Those $1,400 stimulus checks sent by the feds brought people some smiles. The checks accounted for about $410 billion of the entire $1.9 trillion stimulus, according to the Wall Street Journal. After all this federal largesse, our national debt sits at around $28 trillion. 

A lot of political agendas are pushed with exaggerations to drive fear and support. I often dispute these alarmist narratives. They regularly fall apart under scrutiny, and when combined with fear, misinformation leads to ineffective responses. 

When it comes to the national debt, however, we are not alarmed enough. I say this without a speck of hyperbole — the national debt quite literally poses an existential threat to this nation and has the potential to trigger a global economic crisis. 

Many people think there will just come a point when the U.S. can no longer borrow more money, and we’ll be forced to live within our means. An era of fiscal responsibility may arise from the coming crisis, but what precedes that point is quite troubling. 

The primary mechanism by which the U.S. government borrows money is selling bonds at auction. Until recently, the demand has been quite high for these investments, which makes a lot of sense considering our nation has the largest economy in the world, a historically stable government, and an unmatched military might. It was a good bet we’d make good on our obligations. 

No matter how much power you wield, however, no one borrows for free. For a long time, the U.S. has borrowed money at very low interest rates, and there was some rational thought behind the feds borrowing money cheaply to invest it in an economy that produces at a higher rate of return. The problem is these low rates won’t last forever. 

We’re starting to see the tide turning. The government held a few auctions recently for billions in new debt. According to the market experts quoted in the Financial Times, the characterization of the weak demand seen at these auctions ranged from “tepid” to “a disaster.” This troubling event won’t make headlines, but as the most indebted organization in human history, it’s a signal that things are about to get really bad for us. 

One of the reasons that bond investors are shying away from the U.S. bond market is the fear of inflation. If you borrow a dollar at 2% interest when there’s no inflation, you can turn a profit. If you borrow the dollar at 2% and inflation is 5%, you’re losing money. As the dollar loses value, investors aren’t going to be interested in lending us money at low rates. 

When investor demand for American debt crumbles, the Federal Reserve prints money. Essentially, we create new money out of thin air, which means the money circulating in the country quickly loses value. As inflation rises and investors refuse to buy bonds at the low rates we’ve taken for granted, the pressure to print more money grows. This dangerous cycle could plausibly create a situation where that $1,400 you just got won’t buy you a loaf of bread. Hyperinflation is a worst-case scenario and typically happens in unstable, command and control markets, but it’s not out of the realm of possibility.

President Joe Biden’s $1.9 trillion stimulus is in addition to a $900 billion package passed in December, a $953 billion allocation for the Paycheck Protection Program in July, and the $2.2 trillion CARES Act — all of which comes after the Barack Obama stimulus era. Biden is now proposing a $2.2 trillion infrastructure package.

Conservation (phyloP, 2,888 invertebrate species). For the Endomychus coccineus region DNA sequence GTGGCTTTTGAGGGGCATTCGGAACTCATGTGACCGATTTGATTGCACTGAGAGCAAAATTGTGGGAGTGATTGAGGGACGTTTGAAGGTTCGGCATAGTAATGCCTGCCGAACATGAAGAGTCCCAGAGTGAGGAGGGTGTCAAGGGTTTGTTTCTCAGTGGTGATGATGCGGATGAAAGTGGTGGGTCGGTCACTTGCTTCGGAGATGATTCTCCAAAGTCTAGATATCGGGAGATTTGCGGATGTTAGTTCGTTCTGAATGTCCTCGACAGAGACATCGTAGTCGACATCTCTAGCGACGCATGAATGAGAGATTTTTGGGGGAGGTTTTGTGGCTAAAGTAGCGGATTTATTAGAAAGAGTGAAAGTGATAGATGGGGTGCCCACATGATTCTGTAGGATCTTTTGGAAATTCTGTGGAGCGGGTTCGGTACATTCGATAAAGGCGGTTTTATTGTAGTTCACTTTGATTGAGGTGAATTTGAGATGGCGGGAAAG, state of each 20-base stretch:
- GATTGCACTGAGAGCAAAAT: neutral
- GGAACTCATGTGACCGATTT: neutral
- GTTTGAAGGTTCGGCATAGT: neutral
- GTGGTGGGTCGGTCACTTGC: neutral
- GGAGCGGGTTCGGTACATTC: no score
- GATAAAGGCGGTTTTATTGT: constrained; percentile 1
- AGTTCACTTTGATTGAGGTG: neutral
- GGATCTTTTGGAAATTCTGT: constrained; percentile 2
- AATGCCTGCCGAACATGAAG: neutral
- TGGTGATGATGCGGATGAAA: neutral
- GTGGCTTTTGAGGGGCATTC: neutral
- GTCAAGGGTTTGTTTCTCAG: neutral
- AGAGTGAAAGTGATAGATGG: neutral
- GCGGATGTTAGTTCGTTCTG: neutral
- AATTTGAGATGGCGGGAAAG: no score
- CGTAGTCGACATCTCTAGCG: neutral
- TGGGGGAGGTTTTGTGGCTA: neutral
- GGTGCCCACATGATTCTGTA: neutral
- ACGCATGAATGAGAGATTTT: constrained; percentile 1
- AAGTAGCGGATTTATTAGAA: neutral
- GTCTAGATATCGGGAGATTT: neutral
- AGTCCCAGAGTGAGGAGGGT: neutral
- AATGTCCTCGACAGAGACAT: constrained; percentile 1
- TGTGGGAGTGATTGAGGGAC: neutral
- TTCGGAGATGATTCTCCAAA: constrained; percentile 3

The feds expect to collect about $3.8 trillion in taxes this year. Medicare and Social Security will eat up about $2 trillion of that alone. Add to that our massive military budget, and there isn’t a whole lot left over. 

The U.S. was running large deficits every year, even before we had a global pandemic shut down a huge chunk of our economy. Currently, at the low rates we’ve enjoyed, we’ve been able to juggle our deficits and the interest on our debt, which accounts for around 11% of all federal spending. If those interest rates climb back up to their historic averages, we’d add new spending obligations to our federal budget that would equal about half of all federal tax revenue. It is conceivable that rates could rise so high that it eats up all of federal tax revenue, which would be absolutely catastrophic. 

At that point, we couldn’t just contemplate cutting some farm subsidies, closing military bases in foreign countries or cutting funding for studies into the mating habits of a flea in Arkansas. We’d have to discuss whether seniors get their Social Security benefits or letting national security lapse. Paying interest on the national debt is not really optional. If we default, the entire U.S. economy would collapse, and that would set off a global economic crisis. 

What really concerns me about this scenario is what happened during the pandemic. Many people could deal with the crisis by ordering take out and watching Netflix. Despite that comparably tolerable situation, the political climate in America descended into chaos, and radicalized mobs roamed the streets in major cities. What would happen if millions were faced with the desperation of not having enough to eat or any place to live? Imagine how appealing voices of extremism would be, especially to young people, who would face real poverty for the first time in their lives. 

In the interest of avoiding hyperbole, it’s worth noting we might pull through this crisis. Canada faced a debt crisis in the 1990s, from which it emerged, and Argentina is facing one now. Neither nation collapsed into unstable war zones. Nonetheless, these crises can be seen years before they happen using simple math, and failing that, there is a whole lot of pain to get back to financial stability. It doesn’t appear America will avoid the completely avoidable. I only hope we deal more wisely with what comes after. 

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